Amazon Pay Places allows consumers to order and pay ahead at T.G.I. Fridays within the Amazon app, and the feature could roll out to physical stores. Inc. on Friday debuted Amazon Pay Places, which expands the reach of the web giant in the world of brick and mortar.

Amazon Pay Places allows shoppers to order ahead from chain restaurant T.G.I. Fridays within the Amazon app, an Amazon spokesman told Internet Retailer. The new feature, however, can easily be taken beyond restaurants and into physical stores.

Here’s how it works: Consumers open the Amazon app and tap the “programs and features” tab in the menu. Shoppers then click on Amazon Pay Places to browse the T.G.I. Fridays menu and to place an order. The payment option is available to shoppers in Boston, Philadelphia, Baltimore, Washington D.C., Richmond, VA and Wilkes-Barre, Pa., for now.

“With Amazon Pay Places, Amazon customers no longer need to download another app to enjoy the convenience of in-store and order-ahead shopping experiences,” the Amazon spokesman says. “For restaurants and merchants like T.G.I. Fridays, Amazon Pay Places extends the simplicity of the Amazon shopping experience to the physical world to help grow their business and connect with new customers.” He declined to comment further.

This is the latest in a series of moves by Amazon  into the physical world. The web giant, which operates several of its own bookstores around the country, made a big splash in mid-June when it announced plans to acquire Whole Foods for $13.7 billion.


Amazon Pay Places will compete with PayPal Holdings Inc., which has made a similar push into physical stores. The payment provider has been trying to move beyond the payment button on websites into a versatile financial tool used to make payments in stores, transfer money overseas and shop from smartphones on the go.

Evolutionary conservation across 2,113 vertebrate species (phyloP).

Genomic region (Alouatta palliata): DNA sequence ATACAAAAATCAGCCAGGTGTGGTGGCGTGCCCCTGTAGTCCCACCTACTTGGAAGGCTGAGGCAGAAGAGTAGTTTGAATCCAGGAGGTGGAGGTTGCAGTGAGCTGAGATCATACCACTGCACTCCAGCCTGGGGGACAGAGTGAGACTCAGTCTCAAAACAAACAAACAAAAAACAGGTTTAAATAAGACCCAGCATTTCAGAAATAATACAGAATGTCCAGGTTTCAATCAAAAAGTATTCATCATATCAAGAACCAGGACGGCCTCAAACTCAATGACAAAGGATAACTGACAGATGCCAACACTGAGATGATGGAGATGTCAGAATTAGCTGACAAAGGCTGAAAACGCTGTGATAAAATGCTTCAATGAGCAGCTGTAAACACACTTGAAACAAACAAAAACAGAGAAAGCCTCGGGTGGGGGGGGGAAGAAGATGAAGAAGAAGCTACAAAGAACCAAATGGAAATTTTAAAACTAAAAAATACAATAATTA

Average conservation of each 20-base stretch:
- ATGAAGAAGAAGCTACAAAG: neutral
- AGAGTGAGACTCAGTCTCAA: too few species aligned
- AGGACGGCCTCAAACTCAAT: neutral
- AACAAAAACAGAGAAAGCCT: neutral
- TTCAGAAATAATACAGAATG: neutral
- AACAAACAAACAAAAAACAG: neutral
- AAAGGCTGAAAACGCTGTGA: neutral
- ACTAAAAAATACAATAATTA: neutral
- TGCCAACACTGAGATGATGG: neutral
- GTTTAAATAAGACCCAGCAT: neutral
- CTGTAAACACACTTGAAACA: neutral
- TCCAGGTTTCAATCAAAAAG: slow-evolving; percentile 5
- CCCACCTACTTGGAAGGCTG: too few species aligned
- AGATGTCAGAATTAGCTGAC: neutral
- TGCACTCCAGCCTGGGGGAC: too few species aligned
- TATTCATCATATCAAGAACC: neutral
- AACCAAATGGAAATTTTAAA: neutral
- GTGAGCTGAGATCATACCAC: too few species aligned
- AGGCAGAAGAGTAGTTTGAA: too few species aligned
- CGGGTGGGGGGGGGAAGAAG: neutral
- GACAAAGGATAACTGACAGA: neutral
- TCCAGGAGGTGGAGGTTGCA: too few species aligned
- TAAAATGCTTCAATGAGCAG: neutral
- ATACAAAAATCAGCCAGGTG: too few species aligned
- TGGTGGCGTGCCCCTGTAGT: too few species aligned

Earlier this year PayPal teamed up with Google Inc.’s Android Pay, allowing shoppers to use their smartphones to check out with PayPal at thousands of retail locations. Consumer adoption of using smartphones to pay in stores instead of credit cards, however, is still in the early stages.

“PayPal has not yet successfully broken into the physical world, so if Amazon can pull this off it will be a competitive coup,” says Thad Peterson, a senior analyst with market research and consulting firm Aite Group LLC. “As to Apple Pay and the other Pays, I don’t think it will significantly impact their growth in the short term.”

PayPal has a leg up on Amazon in terms of merchants on board with its digital payment processing button. 459 merchants in the Internet Retailer 2017 Top 1000 offer PayPal’s quick checkout button, whereas only 68 only offer Amazon’s quick payment option “Pay with Amazon.”